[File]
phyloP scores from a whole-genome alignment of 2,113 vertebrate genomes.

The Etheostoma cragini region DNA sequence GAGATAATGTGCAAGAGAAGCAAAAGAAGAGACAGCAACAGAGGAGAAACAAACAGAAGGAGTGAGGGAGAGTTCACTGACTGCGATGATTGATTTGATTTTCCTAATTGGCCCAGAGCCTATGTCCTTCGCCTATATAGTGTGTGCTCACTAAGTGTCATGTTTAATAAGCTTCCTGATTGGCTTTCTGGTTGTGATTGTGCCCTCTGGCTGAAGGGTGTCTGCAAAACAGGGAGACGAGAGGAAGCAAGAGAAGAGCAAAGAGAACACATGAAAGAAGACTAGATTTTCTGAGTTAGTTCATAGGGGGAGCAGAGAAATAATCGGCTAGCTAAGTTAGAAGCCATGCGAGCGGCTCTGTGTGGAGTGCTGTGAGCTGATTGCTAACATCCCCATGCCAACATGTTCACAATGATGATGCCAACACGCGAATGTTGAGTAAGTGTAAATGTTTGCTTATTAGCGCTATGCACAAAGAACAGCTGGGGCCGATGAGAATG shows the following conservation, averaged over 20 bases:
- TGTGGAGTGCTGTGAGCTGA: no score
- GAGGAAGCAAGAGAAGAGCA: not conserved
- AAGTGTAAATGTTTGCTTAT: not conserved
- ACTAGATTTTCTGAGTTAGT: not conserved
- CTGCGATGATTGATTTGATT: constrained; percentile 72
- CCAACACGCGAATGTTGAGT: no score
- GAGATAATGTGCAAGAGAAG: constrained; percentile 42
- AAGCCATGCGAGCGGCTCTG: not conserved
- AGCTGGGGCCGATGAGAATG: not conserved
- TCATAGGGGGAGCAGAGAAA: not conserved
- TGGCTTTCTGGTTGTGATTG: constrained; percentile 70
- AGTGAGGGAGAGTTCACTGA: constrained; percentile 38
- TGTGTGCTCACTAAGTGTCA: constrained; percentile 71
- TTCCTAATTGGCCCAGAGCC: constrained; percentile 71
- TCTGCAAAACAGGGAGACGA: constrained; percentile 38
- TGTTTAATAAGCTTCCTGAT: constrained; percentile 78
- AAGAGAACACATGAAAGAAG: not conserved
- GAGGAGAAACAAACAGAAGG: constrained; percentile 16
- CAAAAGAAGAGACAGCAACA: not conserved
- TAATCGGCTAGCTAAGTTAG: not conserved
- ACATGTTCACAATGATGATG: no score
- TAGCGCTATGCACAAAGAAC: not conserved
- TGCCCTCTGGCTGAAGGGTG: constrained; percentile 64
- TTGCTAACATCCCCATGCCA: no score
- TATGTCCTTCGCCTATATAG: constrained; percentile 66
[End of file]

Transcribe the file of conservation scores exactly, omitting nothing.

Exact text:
phyloP scores from a whole-genome alignment of 2,113 vertebrate genomes.

The Etheostoma cragini region DNA sequence GAGATAATGTGCAAGAGAAGCAAAAGAAGAGACAGCAACAGAGGAGAAACAAACAGAAGGAGTGAGGGAGAGTTCACTGACTGCGATGATTGATTTGATTTTCCTAATTGGCCCAGAGCCTATGTCCTTCGCCTATATAGTGTGTGCTCACTAAGTGTCATGTTTAATAAGCTTCCTGATTGGCTTTCTGGTTGTGATTGTGCCCTCTGGCTGAAGGGTGTCTGCAAAACAGGGAGACGAGAGGAAGCAAGAGAAGAGCAAAGAGAACACATGAAAGAAGACTAGATTTTCTGAGTTAGTTCATAGGGGGAGCAGAGAAATAATCGGCTAGCTAAGTTAGAAGCCATGCGAGCGGCTCTGTGTGGAGTGCTGTGAGCTGATTGCTAACATCCCCATGCCAACATGTTCACAATGATGATGCCAACACGCGAATGTTGAGTAAGTGTAAATGTTTGCTTATTAGCGCTATGCACAAAGAACAGCTGGGGCCGATGAGAATG shows the following conservation, averaged over 20 bases:
- TGTGGAGTGCTGTGAGCTGA: no score
- GAGGAAGCAAGAGAAGAGCA: not conserved
- AAGTGTAAATGTTTGCTTAT: not conserved
- ACTAGATTTTCTGAGTTAGT: not conserved
- CTGCGATGATTGATTTGATT: constrained; percentile 72
- CCAACACGCGAATGTTGAGT: no score
- GAGATAATGTGCAAGAGAAG: constrained; percentile 42
- AAGCCATGCGAGCGGCTCTG: not conserved
- AGCTGGGGCCGATGAGAATG: not conserved
- TCATAGGGGGAGCAGAGAAA: not conserved
- TGGCTTTCTGGTTGTGATTG: constrained; percentile 70
- AGTGAGGGAGAGTTCACTGA: constrained; percentile 38
- TGTGTGCTCACTAAGTGTCA: constrained; percentile 71
- TTCCTAATTGGCCCAGAGCC: constrained; percentile 71
- TCTGCAAAACAGGGAGACGA: constrained; percentile 38
- TGTTTAATAAGCTTCCTGAT: constrained; percentile 78
- AAGAGAACACATGAAAGAAG: not conserved
- GAGGAGAAACAAACAGAAGG: constrained; percentile 16
- CAAAAGAAGAGACAGCAACA: not conserved
- TAATCGGCTAGCTAAGTTAG: not conserved
- ACATGTTCACAATGATGATG: no score
- TAGCGCTATGCACAAAGAAC: not conserved
- TGCCCTCTGGCTGAAGGGTG: constrained; percentile 64
- TTGCTAACATCCCCATGCCA: no score
- TATGTCCTTCGCCTATATAG: constrained; percentile 66